January 30, 2008
Take something like a Happy Meal at McDonaldÂ’s. While it might seem affordable to us today, even in todayÂ’s dollars, the idea that someone would spend $3.00 a meal for the kids, when the ingredients cost 50 cents, would have been considered a luxury item. What we have done as a society is put a value on our time, and a willingness to pay someone else to add the value of preparing it. The ingredients cost 50 cents, and if you add your free labor to prepare the same meal, thatÂ’s how much it will cost you (plus about 5 cents to cover the energy costs).
If, however, you do not want to spend the time to prepare the meal yourself, then you have to pay someone else to do it, and that is why we say Â“a couple can no longer live on one income.Â” They sure as hell can, IF they are willing to assign to the job description of a wife the same level of labor that was assigned 100 years ago.
My point is that what we define as Â“getting byÂ” now includes luxury and non essential items. A welfare recipient once said, Â“I canÂ’t afford a Happy Meal for my kid on the money I get.Â” Nor should she! She is not working, so she has plenty of time to prepare the meal and save the labor costs.
That last sentence killed me.
January 10, 2008
It is a very good example of a community can overplay a historic experience to the point that it begins to repulse friends. The holocaust was the result of the warped mind of an individual who was able to influence his followers into doing something dreadful. But, it seems to me the Jews today not only want the Germans to feel guilty but the whole world must regret what happened to the Jews. The world did feel sorry for the episode but when an individual or a nation refuses to forgive and move on the regret turns into anger.
You know who else is one individual that the whole world regrets what happened to? And who gets "overplayed"? Gandhi.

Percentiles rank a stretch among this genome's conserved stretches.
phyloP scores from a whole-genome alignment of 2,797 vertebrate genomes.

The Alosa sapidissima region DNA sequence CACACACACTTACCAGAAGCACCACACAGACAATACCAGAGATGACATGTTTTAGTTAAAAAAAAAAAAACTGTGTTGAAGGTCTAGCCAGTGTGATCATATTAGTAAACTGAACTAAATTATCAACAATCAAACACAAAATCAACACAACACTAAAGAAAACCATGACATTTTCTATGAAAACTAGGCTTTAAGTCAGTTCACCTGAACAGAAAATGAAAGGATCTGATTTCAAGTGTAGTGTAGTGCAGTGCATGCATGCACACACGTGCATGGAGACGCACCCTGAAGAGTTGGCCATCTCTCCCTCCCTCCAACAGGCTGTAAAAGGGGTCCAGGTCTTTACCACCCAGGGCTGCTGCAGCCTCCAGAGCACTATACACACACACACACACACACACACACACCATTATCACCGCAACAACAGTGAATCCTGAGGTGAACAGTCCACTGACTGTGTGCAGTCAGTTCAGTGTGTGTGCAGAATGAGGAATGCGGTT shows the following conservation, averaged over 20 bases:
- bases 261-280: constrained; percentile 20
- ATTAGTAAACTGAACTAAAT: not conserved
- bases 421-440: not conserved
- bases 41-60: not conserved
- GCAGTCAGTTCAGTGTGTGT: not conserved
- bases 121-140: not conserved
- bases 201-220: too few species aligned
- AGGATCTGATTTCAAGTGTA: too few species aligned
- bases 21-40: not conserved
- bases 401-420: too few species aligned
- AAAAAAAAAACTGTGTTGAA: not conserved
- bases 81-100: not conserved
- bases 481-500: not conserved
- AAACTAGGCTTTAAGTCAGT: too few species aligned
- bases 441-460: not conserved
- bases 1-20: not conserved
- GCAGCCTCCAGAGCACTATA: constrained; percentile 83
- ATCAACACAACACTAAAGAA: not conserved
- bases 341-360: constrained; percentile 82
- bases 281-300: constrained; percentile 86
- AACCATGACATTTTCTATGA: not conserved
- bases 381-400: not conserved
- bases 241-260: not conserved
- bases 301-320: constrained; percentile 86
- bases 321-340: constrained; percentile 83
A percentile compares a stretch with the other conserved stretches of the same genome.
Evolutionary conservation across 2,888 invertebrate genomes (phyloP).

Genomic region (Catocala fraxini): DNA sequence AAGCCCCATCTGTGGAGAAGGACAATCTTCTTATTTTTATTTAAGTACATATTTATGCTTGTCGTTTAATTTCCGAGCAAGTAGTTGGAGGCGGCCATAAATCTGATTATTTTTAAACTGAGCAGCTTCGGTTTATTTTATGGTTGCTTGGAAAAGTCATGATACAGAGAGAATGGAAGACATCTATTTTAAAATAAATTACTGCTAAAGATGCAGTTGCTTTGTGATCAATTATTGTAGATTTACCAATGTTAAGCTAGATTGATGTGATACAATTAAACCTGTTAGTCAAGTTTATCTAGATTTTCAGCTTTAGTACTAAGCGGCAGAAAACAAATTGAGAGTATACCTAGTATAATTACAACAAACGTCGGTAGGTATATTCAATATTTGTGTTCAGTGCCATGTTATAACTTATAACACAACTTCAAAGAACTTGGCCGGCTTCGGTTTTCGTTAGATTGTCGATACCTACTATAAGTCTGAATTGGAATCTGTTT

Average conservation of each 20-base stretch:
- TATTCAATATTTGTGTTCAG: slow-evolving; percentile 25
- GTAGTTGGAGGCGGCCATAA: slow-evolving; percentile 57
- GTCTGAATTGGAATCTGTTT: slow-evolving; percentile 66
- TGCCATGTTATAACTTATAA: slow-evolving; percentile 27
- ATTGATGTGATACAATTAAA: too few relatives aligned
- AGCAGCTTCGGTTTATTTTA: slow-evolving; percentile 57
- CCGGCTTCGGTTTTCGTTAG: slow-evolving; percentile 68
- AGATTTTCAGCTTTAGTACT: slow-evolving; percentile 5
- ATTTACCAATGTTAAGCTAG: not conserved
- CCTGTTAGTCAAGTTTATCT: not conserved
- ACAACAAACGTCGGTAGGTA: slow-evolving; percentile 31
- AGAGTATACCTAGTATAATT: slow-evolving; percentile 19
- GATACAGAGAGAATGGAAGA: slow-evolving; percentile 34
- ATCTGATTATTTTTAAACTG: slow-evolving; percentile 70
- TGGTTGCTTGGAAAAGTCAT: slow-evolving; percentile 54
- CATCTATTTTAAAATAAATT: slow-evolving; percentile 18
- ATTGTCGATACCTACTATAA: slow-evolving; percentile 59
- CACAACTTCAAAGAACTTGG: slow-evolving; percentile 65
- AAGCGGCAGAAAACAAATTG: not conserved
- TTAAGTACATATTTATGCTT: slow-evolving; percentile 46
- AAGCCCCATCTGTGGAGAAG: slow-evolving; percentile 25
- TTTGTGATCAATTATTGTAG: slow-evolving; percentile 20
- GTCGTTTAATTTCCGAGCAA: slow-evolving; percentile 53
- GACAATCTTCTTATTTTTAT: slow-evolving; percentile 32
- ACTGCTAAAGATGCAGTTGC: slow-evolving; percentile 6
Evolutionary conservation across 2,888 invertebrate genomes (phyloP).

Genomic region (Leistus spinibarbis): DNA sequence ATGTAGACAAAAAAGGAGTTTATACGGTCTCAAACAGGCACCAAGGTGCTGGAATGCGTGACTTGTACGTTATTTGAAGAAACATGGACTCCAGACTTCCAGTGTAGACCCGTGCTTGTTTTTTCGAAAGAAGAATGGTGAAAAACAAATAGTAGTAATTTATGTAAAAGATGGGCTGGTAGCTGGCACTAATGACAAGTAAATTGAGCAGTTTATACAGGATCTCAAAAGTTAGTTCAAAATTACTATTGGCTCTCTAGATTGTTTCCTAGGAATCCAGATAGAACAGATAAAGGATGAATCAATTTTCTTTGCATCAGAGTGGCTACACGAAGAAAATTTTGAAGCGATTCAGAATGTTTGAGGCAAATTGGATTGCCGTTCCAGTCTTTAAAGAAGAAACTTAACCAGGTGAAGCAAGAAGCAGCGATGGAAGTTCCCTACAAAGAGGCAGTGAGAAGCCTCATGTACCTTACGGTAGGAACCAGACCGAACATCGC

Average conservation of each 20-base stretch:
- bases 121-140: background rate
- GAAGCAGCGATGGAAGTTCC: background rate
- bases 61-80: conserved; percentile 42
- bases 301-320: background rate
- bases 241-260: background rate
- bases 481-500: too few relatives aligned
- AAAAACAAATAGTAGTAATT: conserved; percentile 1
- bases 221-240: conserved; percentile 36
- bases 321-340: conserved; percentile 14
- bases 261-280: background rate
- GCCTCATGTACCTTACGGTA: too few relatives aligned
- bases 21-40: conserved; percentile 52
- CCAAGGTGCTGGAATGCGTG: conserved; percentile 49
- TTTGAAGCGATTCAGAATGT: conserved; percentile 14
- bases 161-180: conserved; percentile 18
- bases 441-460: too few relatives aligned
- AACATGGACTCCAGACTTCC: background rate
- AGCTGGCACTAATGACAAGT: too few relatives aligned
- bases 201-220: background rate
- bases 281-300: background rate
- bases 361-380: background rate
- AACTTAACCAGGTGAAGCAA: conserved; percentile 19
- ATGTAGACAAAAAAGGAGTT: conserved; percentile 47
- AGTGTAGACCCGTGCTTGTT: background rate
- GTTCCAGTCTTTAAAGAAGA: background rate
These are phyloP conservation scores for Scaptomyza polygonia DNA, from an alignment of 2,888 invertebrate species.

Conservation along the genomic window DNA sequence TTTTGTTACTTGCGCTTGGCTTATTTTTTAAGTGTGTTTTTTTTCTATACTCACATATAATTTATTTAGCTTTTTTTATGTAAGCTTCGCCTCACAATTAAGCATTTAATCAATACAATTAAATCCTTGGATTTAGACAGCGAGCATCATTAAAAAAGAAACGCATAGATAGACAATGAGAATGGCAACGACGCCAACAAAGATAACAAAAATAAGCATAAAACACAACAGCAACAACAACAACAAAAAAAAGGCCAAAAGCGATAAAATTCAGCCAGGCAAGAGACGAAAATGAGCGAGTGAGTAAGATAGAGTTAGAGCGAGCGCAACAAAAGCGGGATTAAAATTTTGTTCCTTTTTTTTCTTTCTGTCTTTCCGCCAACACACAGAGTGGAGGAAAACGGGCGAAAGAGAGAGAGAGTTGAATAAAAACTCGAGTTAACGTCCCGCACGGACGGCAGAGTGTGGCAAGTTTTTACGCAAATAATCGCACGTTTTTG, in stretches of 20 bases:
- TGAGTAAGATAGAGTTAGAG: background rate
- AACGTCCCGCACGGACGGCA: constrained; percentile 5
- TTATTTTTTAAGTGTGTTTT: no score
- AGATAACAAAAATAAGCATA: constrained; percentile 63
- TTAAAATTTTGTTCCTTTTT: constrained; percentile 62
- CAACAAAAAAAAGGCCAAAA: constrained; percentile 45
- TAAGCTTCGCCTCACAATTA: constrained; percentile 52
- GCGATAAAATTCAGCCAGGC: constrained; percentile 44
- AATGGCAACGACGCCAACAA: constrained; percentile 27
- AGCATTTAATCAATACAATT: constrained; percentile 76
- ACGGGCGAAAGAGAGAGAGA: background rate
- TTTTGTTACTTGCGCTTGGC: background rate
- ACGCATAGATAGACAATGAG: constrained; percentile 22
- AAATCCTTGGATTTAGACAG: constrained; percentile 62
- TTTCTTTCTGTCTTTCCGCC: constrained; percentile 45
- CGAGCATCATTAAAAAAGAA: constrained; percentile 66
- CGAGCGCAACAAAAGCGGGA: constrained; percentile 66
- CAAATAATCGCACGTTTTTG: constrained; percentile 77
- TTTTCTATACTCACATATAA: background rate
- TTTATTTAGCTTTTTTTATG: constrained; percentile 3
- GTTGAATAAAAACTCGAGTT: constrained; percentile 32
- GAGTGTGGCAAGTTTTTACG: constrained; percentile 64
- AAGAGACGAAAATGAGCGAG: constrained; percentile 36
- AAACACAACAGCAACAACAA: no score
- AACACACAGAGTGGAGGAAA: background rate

What an a-hole.
January 09, 2008
Prime Minister Nouri al-Maliki is chided for not moving legislation quickly enough through Parliament. But the very essence of a real parliament, as opposed to a rubber stamp, is gridlock. Have Nancy Pelosi and Harry Reid, with nothing worse to overcome than their Republican opposition, done better in their first year in the majority than Mr. Maliki, who must run a government besieged by al Qaeda and Iranian-backed militias?
From The Wall Street Journal's offices in New York City, one can look down at Ground Zero, still mostly a huge pit after more than six years during which its reconstruction, now in its umpteenth design iteration, was supposed to have been the signal proof that Americans would rebuild--better, taller, prouder.
Also across the way is the hulk of the old Deutsche Bank building, critically damaged on 9/11 and slated for destruction. In an attempt to ensure that not even trace levels of asbestos and other unpalatable elements would escape the wreck, a meticulous plan was devised to dismantle the building floor by floor, at a price exceeding that of its construction. In August a fire broke out, and two firefighters died after getting lost in the maze of internal scaffolding erected to keep the asbestos in. Those brave men lost their lives for the sake of an EPA standard, and there's been no work to speak of on the building since. It's a case of the perfect becoming the enemy--the mortal enemy--of the good.
And the rest is just as good.
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